Tool helps Kiwi students pronounce Samoan names

A group of Year 12 students in New Zealand have launched a new web tool – “Faamalosi” – a site that teaches students via sound bites the correct pronunciation of Samoan, Maori and Pasifika names.

To’e Lokeni considers his name a gift, given to him by his family. But it’s a gift that’s been mispronounced over and over again, the 16-year-old told New Zealand online news site Stuff.

“Mr. Lokeni and a group of nine other Porirua high schoolers have created the web tool to help people correctly pronounce Māori and Pasifika names – bringing pride into pronunciation,” says Stuff.

 “Fa’amalosi” means “be strong” in Samoan.

“Fa’amalosi means be strong to say it right – have the courage to try,” co-chief executive Mannfred Sofara said.

Two weeks after its launch, the website has more than 700 Māori, Samoan, Tokelauan, Kiribati, Cook Island and Tongan names, which users click on to hear.

All the Māori and Pacific students in the class have had their names mispronounced in daily life, something which they hoped to change.

“As a kid that made me feel embarrassed. I grew up getting used to it, but it didn’t sit well with me,” Lokeni said, whose name was often mispronounced as Toe, rather than To’e.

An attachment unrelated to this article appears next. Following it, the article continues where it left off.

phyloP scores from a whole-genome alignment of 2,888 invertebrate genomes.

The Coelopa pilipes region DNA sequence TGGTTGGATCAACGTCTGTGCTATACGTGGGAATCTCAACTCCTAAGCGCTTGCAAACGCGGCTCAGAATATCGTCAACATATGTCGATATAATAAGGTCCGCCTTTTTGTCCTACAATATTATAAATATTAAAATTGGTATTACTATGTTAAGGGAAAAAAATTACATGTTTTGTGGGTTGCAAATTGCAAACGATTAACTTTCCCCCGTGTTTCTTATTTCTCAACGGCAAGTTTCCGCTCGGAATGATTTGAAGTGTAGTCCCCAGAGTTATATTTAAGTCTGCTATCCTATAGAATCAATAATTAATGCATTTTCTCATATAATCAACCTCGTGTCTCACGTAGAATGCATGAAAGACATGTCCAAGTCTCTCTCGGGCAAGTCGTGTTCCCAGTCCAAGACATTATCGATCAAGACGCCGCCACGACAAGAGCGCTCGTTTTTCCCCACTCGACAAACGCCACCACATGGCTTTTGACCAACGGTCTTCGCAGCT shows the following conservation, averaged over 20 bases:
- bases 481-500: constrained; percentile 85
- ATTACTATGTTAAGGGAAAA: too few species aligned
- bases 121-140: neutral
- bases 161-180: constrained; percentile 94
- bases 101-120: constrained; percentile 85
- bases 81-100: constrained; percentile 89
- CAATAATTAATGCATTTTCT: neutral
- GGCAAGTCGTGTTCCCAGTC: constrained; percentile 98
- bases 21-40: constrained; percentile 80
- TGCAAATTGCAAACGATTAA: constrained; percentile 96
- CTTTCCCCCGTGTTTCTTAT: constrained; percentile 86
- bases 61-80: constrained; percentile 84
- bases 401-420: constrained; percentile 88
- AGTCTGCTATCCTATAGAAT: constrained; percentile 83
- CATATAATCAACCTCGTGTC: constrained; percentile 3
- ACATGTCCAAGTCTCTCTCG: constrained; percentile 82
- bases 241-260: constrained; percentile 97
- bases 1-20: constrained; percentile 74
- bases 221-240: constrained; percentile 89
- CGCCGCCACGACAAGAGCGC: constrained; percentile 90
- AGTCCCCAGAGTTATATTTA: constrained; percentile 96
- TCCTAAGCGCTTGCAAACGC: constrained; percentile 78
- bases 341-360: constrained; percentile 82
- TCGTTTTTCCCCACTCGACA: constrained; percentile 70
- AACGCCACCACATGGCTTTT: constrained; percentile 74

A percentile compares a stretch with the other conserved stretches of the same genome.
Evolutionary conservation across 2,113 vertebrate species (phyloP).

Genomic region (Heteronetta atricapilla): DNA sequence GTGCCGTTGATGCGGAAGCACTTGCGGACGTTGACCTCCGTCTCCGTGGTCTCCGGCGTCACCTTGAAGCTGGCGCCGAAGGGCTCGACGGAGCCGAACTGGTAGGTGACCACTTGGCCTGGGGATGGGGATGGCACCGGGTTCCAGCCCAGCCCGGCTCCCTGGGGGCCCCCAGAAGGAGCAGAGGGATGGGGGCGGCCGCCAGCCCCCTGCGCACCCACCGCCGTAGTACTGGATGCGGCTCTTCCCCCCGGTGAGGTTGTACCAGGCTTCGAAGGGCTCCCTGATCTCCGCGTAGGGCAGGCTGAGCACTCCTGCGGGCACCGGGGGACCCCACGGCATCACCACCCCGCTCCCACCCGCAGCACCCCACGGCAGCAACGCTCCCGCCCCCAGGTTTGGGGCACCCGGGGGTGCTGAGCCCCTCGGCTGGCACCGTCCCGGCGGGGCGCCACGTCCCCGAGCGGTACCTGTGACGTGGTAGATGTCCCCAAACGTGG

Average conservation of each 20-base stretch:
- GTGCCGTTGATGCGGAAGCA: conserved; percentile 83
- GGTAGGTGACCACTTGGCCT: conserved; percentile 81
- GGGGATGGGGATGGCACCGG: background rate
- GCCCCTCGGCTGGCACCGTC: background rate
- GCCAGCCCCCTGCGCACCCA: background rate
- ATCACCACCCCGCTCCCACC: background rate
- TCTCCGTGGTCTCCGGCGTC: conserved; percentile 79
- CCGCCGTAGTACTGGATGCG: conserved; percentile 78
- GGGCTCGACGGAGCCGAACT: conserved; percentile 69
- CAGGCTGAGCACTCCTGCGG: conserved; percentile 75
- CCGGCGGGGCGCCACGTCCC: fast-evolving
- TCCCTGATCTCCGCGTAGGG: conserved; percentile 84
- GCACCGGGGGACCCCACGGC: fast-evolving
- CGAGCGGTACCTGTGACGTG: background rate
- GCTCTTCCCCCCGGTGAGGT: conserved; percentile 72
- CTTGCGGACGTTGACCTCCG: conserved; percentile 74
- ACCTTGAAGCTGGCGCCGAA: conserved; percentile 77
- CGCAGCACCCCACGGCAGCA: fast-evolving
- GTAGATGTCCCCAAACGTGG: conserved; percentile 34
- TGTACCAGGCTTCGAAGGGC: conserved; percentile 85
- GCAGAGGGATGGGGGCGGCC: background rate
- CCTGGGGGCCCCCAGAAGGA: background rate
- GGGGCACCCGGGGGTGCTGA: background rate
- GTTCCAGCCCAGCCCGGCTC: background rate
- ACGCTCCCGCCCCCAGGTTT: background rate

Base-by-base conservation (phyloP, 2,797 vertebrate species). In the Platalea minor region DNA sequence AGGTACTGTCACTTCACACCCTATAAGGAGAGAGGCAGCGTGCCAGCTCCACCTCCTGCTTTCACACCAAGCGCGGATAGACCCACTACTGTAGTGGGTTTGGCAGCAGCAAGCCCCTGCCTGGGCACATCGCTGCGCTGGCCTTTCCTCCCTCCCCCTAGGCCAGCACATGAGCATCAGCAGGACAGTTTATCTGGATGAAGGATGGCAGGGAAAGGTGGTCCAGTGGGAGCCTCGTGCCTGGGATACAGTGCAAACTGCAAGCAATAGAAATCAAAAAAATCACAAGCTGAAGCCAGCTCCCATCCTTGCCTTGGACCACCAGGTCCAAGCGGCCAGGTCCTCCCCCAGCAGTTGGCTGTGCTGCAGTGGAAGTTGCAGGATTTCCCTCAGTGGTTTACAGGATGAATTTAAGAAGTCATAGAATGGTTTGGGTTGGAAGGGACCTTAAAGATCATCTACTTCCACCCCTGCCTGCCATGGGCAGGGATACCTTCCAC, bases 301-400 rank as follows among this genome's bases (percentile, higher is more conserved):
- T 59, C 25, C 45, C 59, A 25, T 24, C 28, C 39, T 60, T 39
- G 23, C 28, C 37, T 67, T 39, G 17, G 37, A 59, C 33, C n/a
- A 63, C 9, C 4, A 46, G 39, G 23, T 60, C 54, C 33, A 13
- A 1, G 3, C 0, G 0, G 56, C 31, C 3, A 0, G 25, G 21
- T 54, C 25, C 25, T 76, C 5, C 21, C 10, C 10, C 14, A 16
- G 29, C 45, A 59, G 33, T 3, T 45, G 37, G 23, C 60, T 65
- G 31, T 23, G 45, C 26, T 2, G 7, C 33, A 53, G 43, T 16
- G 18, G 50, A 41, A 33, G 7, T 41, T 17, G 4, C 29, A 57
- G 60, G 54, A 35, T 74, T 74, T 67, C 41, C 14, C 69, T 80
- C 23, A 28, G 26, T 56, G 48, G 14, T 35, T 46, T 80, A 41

Lokeni inherited his name from his maternal grandfather; saying pronouncing names correctly was a sign of respect for people and their family.

Ocean Matete-Stehlin, 17, who voiced all the Māori names on the site, said mispronunciation often happened in the classroom.

“For some students in the class, [when] a teacher calls out their name wrongly a kid will save them the embarrassment, and say it’s right.

“Then the teacher will keep calling them that and the student feels like they are not trying.”

The students envision the tool used in business and public institutions such as the Ministry of Education, the Ministry of Health, or media organisations.

They hoped teachers could type the names from their class rolls into the tool at the start of the year, ready to pronounce the names correctly.

“It’s what kids always remember on their first day, if you call out their name wrongly,” Bishop Viard deputy principal Gina Lefaoseu said.

All Pasifika and Māori names have been voiced by students, teachers or members of the community.

Lefaoseu’s daughter Milan, a web whiz, helped the students make the site, and Porirua artist Nick Meli (also known as Polycon), created the art, showing a teacher mispronouncing a student’s name, which was Mere, as Mary.

The students have entered their idea in the Young Enterprise National Awards, and hope to go on a business trip with some of the money gained from the site.

Lefaoseu said she wanted the students to realise they could excel in business, and technology.

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